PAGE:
For students, Toosii is a popular choice when it comes to selecting their favorite rapper from outside of New York City within the state.

Pardison Fontaine

Right outside of Poughkeepsie sits the small town of Newburgh, home to one of the most popular songwriters between 2016 and 2018. Pardison Fontaine has written for Cardi B, Kanye West and a multitude of other rap gods – all within a two year window.

Pardison Fontaine, Pardi for short, co-wrote some of the biggest hits off of Kanye West’s Ye and major hits by Cardi B, including “Bodak Yellow,” and “I Like It” as well as G-Eazy’s “No Limit” in a little less than two years. Before and after this period; however, it took him some time to gain traction.

Not Supposed To Be Here, Pardi’s first mixtape, was released in 2015, shooting him up the charts and gaining him recognition in the music industry for both his bold, powerful vocal delivery and his massive talent for songwriting. 

Pardison Fontaine attends Megan Thee Stallion Plan B Hottie Party on May 07, 2022 in New York City.
Pardison Fontaine at Megan Thee Stallion’s event in 2022.

During his 2016-2018 period, Pardi was better known as a songwriter than for his discography – not releasing much of his own work in the Ye and Invasion of Privacy eras. To take advantage of his writing and one-of-a-kind vocal abilities, he linked up with Cardi B for one of his biggest hits, “Backin It Up.”

“Backin It Up” had 2018 rap in a frenzy. Who was Pardison Fontaine? Where did he come from? Both were popular questions as the single peaked at number 40 on the Billboard Hot 100, becoming a party/club anthem for the entire year. The combination of a loud, bass-boosted instrumental meshed with Pardi’s baritone vocals was a match made in heaven.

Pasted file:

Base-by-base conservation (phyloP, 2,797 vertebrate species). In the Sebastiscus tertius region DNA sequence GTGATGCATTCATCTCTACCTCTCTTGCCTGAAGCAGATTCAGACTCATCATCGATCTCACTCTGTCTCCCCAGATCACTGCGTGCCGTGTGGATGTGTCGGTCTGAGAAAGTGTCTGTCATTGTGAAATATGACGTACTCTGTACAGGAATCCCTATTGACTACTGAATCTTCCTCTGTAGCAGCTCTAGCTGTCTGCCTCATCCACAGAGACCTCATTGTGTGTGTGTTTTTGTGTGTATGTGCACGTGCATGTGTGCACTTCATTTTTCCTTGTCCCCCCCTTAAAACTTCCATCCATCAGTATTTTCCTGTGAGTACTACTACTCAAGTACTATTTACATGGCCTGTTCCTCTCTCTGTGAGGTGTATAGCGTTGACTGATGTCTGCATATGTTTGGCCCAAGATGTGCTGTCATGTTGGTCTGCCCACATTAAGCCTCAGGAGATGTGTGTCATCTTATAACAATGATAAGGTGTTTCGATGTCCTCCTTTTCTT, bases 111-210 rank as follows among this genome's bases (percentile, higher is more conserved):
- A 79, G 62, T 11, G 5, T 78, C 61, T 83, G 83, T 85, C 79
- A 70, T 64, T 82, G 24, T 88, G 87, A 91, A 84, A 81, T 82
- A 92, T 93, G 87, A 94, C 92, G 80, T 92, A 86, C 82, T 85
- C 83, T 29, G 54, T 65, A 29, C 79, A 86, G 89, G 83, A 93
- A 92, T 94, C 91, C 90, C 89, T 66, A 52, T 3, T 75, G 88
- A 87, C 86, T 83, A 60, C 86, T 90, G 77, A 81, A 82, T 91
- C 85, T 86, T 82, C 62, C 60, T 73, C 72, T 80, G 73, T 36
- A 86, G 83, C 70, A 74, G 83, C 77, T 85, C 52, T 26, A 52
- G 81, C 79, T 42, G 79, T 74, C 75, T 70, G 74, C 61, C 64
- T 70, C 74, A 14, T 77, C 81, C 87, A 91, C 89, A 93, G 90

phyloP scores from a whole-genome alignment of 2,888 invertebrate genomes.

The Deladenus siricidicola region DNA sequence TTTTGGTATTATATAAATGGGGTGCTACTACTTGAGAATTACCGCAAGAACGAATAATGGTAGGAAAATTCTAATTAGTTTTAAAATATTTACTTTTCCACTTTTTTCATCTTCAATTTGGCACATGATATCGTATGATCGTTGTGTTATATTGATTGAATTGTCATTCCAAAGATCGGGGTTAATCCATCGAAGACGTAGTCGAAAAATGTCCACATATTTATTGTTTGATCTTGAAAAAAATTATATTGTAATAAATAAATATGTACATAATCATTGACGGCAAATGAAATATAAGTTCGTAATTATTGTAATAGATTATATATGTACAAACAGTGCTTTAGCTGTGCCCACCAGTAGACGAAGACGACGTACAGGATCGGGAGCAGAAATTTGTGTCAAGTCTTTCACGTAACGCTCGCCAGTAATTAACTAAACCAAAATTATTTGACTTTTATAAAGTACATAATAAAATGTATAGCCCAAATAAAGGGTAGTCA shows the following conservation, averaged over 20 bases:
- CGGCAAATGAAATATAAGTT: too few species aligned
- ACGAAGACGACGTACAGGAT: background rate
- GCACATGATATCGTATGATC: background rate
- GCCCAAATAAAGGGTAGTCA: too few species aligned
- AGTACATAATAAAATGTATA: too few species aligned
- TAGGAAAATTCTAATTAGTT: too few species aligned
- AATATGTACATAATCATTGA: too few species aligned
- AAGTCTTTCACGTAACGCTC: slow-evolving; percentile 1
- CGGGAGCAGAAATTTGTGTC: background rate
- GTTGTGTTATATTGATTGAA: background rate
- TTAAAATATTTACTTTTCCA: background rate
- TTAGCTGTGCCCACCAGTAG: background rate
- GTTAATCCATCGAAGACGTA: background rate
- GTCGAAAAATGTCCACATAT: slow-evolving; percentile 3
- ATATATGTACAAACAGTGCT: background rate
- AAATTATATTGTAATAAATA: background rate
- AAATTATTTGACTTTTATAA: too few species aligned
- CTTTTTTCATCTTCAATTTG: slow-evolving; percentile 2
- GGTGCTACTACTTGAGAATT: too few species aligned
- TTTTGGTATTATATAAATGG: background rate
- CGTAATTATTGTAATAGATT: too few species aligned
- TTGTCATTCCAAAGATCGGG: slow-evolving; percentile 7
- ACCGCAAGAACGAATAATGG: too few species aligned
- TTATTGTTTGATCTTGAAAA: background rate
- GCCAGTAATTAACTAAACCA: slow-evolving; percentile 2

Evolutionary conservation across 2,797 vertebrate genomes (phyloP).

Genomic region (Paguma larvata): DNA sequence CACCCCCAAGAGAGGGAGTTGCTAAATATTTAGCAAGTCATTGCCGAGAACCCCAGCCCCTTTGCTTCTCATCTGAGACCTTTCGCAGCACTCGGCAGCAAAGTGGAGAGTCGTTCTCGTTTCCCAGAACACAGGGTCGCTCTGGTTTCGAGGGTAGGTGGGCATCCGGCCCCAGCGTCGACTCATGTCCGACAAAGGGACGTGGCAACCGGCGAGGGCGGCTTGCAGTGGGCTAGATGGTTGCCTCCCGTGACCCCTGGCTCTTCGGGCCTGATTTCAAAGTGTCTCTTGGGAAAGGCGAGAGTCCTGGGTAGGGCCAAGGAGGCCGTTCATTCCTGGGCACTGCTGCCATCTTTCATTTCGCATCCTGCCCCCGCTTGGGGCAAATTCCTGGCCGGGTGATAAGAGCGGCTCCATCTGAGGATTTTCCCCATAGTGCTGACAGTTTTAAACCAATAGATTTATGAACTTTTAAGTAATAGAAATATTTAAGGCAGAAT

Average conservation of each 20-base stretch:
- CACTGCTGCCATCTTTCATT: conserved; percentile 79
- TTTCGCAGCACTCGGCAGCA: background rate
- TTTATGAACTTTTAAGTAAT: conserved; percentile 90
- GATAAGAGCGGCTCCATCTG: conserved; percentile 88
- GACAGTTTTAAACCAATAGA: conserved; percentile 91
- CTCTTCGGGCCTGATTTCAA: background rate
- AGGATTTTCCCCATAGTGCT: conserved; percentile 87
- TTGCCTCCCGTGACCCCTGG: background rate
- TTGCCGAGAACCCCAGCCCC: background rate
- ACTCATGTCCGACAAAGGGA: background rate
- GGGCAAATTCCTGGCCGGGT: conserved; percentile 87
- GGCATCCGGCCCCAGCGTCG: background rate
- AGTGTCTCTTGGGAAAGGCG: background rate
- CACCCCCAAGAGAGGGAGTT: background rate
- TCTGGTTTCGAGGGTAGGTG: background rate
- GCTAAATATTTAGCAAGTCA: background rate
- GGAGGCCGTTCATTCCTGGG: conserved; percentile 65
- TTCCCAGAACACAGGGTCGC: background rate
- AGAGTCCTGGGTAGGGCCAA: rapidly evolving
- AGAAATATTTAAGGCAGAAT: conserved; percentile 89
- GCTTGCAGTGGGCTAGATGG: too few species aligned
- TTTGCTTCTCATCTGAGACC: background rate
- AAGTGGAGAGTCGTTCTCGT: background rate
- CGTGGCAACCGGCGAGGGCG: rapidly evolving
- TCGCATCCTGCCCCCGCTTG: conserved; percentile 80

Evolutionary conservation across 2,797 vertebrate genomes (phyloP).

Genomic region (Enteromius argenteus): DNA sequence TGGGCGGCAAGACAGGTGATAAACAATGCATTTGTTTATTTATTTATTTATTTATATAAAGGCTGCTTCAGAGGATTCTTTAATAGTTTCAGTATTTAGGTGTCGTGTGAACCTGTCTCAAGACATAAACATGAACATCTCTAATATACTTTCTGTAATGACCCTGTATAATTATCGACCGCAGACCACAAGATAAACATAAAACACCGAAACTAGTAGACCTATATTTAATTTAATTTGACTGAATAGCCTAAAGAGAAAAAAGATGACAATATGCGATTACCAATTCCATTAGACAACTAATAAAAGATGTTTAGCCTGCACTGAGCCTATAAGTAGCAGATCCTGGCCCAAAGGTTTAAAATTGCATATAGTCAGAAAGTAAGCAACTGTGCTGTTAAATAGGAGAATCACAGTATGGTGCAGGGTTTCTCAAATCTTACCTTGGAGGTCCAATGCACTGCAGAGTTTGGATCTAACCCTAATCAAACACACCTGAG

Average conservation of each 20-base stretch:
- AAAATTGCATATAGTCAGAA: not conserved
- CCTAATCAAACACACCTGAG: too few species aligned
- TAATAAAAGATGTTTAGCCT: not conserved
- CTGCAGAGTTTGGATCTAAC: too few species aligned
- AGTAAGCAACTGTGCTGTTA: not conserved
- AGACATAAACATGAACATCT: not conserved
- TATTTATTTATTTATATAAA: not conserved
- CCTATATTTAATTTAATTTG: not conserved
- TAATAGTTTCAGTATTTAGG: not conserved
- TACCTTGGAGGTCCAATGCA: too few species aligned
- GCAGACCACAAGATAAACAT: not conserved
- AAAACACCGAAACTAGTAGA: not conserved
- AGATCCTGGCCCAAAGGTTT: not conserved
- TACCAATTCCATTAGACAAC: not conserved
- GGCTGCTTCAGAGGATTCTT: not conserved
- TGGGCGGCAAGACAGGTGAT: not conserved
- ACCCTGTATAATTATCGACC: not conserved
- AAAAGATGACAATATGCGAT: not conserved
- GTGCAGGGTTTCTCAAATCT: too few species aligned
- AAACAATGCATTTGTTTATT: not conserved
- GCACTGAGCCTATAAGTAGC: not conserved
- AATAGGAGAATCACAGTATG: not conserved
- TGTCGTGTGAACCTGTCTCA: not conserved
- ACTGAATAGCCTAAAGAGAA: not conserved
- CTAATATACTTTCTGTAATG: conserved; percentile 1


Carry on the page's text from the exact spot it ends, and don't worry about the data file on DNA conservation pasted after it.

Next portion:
His first studio album Under8ed followed in 2019, serving up a blend of songs chronicling his rise to the top from a small town. The artist begins calling himself underrated, and then teams up with a huge group including Offset, City Girls, Jadakiss and more. Under8ed is a compilation highlighting the artists lyrical ability, as he sees himself being looked at as nothing more than a songwriter.

Under8ed ‘s strong debut gave Pardi a leap in the industry, establishing a three-year relationship with well-known rapper Megan Thee Stallion from 2020-2023. The relationship ended with Pardi coming under fire, and his recent singles including “Thee Person” and his project Sext8pe are reflections of how he has communicated his emotions and dealt with heartbreak. 

“Run Run Run” is a perfect example of Pardi’s current growth, belting in the song that he is, “working on healing right now and I’m focused,” and that “good girls have never been good for me, bad luck is always on me.” It’s a bouncy track instrumentally, displaying to the listener Pardi’s positive outlook and how the artist plans on moving forward.

Pardi has not given up on songwriting, as he has continued working closely with Cardi B, and is credited with writing for other stars including Lil Nas X, Ed Sheeran, GloRilla and more. Pardi is only destined to go up from here, with Newburgh and the New York State rap scene cheering him on.